“You’ve got a bit of a bump on your head there John! Can I have a look at it?”
I took another piece of gauze from the meagre first aid kit and pressed it against his bleeding head.
“Can I help? another voice said from the crowd. “I am a navy medic.”
“Take over here, mate, you can do a better job than me!”
“No, you seem to have it under control.” He walked away and melted back into the crowd.
“HANG ON!!” I thought, “Is there no one here better equipped than me to deal with this? Here I am on the other side of the world in a foreign country being a very bossy Australian telling Scottish people what to do?? Is there no-one?”
It would seem I was it.
The Uncle of the White Car Man (who I now knew was Alex) turned up at my side. They had called him straight after the crash.
“You need help,” he said. Not a question but a statement.
Thank god, another person willing to lead. “Can you stop the traffic up there. We don’t want to get run over ourselves.”
There was no verge, and we were sitting right on the road.
The traffic was calm and patient. A few people got out to look at what was happening and then returned to their cars. There were offers of food and water for the injured.
“No,” I said “You don’t know if they are going to need surgery. Let’s wait for the ambo’s”.
The quizzical looks reminded me that abbreviating a word and adding an O was a uniquely Australian practice.
We waited. I checked on the two in the SUV again. They were still shaky but definitely uninjured.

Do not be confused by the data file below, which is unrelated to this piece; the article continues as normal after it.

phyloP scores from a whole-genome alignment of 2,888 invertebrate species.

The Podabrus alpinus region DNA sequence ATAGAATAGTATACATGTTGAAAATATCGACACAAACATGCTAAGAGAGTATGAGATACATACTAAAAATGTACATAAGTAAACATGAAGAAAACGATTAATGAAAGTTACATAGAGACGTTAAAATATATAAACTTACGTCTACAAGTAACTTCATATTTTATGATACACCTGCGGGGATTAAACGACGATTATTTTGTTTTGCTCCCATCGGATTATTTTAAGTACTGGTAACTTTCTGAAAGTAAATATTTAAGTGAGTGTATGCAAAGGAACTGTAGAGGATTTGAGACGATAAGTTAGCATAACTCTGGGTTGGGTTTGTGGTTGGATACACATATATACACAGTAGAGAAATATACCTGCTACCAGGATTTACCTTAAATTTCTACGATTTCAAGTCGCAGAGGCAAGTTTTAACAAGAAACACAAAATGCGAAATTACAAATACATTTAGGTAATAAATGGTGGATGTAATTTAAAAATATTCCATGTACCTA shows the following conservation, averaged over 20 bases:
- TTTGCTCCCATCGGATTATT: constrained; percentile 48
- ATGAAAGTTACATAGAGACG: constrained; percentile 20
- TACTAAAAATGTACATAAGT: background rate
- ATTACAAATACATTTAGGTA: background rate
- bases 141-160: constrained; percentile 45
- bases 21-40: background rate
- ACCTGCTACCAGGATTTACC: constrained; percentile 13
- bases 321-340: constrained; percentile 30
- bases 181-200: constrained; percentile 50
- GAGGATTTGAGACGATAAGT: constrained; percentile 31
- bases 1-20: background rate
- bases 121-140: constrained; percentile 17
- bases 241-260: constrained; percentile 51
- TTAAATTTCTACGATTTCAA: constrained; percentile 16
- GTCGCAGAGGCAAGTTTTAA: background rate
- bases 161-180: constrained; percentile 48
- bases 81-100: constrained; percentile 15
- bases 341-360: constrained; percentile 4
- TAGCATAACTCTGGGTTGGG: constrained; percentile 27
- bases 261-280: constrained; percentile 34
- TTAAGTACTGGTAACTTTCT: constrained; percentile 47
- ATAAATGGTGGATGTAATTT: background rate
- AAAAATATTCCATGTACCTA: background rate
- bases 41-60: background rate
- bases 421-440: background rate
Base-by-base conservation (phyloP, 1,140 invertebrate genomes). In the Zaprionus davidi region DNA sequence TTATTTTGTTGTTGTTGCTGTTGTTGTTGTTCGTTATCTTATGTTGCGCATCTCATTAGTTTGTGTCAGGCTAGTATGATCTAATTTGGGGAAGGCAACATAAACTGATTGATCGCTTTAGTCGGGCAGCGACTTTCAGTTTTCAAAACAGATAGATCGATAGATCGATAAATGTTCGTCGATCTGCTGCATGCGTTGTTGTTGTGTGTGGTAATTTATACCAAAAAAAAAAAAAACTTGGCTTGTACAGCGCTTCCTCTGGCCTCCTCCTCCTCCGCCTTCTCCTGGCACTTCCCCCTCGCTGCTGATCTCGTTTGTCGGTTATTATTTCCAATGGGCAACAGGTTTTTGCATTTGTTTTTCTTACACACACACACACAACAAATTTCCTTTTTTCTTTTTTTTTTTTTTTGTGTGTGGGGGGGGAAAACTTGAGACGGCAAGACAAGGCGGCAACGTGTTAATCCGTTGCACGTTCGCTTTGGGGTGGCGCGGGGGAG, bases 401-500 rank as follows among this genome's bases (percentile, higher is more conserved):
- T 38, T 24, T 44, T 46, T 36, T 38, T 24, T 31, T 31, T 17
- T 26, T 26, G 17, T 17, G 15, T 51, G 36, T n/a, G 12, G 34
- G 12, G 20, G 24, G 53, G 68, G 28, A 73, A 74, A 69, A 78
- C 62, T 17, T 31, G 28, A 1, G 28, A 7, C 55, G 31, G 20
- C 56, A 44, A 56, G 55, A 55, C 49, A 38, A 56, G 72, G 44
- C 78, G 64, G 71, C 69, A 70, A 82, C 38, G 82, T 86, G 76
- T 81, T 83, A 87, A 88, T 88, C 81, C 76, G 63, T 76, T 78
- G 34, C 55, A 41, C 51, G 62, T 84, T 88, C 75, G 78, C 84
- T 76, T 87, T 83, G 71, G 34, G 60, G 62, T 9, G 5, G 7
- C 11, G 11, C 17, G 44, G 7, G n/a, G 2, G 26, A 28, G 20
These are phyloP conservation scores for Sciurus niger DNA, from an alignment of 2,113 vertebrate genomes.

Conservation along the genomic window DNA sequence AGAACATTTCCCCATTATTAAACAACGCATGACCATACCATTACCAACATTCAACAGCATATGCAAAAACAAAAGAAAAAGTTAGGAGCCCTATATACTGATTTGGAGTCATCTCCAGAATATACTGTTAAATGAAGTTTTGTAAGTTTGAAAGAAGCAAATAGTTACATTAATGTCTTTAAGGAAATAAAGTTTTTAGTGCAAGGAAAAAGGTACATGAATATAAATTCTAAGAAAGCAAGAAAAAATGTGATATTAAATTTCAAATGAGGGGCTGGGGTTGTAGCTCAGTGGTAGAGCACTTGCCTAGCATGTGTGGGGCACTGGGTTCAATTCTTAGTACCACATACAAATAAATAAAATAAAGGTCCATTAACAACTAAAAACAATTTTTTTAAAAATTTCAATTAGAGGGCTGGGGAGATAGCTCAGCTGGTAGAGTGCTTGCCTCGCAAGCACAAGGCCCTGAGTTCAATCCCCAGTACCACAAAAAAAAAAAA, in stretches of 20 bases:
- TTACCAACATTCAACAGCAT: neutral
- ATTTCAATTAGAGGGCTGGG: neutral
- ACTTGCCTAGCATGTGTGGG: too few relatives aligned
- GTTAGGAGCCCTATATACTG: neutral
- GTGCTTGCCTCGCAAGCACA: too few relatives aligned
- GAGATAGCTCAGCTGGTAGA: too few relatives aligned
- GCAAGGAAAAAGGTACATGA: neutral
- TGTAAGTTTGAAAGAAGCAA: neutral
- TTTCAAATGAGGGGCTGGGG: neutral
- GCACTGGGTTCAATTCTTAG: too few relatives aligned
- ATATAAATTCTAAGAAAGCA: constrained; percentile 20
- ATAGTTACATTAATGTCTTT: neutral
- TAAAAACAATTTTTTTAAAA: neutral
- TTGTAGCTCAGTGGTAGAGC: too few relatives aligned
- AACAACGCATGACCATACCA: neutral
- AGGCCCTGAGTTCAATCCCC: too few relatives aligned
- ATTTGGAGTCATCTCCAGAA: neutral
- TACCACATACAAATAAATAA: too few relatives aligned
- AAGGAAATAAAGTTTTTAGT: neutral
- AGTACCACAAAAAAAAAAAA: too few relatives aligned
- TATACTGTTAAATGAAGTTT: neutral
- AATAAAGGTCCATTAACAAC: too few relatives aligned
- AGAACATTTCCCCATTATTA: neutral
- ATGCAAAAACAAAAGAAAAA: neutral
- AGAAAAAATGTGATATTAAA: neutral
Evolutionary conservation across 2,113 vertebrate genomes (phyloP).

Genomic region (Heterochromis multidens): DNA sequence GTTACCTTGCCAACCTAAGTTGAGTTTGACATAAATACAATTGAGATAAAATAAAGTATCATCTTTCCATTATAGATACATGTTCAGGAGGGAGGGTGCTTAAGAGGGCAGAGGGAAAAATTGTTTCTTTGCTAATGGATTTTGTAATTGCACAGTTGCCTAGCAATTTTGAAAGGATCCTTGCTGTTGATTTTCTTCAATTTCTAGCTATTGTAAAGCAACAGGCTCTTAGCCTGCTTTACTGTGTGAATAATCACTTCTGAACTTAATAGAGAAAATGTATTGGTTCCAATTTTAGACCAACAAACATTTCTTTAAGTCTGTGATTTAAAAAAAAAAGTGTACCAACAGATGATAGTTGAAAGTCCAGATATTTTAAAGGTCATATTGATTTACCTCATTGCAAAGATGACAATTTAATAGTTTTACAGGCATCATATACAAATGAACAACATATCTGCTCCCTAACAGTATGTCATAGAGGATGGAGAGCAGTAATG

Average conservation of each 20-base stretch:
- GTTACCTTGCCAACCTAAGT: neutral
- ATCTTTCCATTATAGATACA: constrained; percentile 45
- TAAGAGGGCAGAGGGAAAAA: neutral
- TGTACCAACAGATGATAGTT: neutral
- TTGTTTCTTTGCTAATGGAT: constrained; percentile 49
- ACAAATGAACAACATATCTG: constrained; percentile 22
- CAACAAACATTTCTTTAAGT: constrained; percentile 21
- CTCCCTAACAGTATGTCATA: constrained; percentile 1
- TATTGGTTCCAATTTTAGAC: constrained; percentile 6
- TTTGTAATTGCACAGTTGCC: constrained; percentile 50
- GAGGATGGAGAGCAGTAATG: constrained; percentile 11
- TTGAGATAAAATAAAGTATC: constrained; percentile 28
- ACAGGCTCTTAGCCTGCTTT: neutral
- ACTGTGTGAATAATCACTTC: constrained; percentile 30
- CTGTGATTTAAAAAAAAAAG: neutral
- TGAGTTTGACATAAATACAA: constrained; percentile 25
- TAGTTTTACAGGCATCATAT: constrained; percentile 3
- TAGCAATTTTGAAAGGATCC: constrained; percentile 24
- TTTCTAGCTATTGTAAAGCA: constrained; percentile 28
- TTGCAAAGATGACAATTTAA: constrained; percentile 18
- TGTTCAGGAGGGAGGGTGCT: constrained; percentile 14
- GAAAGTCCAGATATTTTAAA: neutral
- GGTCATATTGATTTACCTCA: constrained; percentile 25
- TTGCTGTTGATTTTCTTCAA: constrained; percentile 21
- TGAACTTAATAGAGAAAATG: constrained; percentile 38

My phone rang.
“Harris Police here, can you tell me what has happened?”
“Road crash at (co-ordinates). No major injuries. The traffic is building up.”
All matter of fact, as if I do this every day.
“We’ll be there as soon as we can, but we are already dealing with another matter at the other end of the island.”
It seemed like an episode of Shetland. The majestic scenery was laid out before me. The rocky outcrops, the soaring birds, the inquisitive bystanders. The grey, scudding clouds.
More time elapsed. perhaps 30 minutes, and then the welcome wail of a siren. One ambulance had arrived.
“Ok,” the green-clad fellow said, “What’s going on here?”
“Traffic accident, four people involved the two in the white car are a bit shaky but otherwise appear to be OK. These two, John and Joanna, crawled out of that car (the ambo lets out a long low whistle) and up the hill. They have some superficial injuries (pointing to their legs and hands) but are both complaining of headache, backache and a sore neck. They have been conscious and lucid the whole time. Their breathing has steadied, and they seem to be able to move freely, but I have asked them to stay still. Joanna is the most distressed, but I am concerned about his contusion on John’s forehead.”
“Ah hah…” he said slowly as he put on his gloves.
Shit! No gloves! I forgot to put mine on!!
“How long ago?”
“About 40 minutes?
“Hmm ok. Can you just hold John’s head still while I have a look.”
I cradled John’s head in the way I had been shown in the advanced first aid course I had done.
The paramedic looked at me and said: “Hmmm you know what to do… are you a first responder?”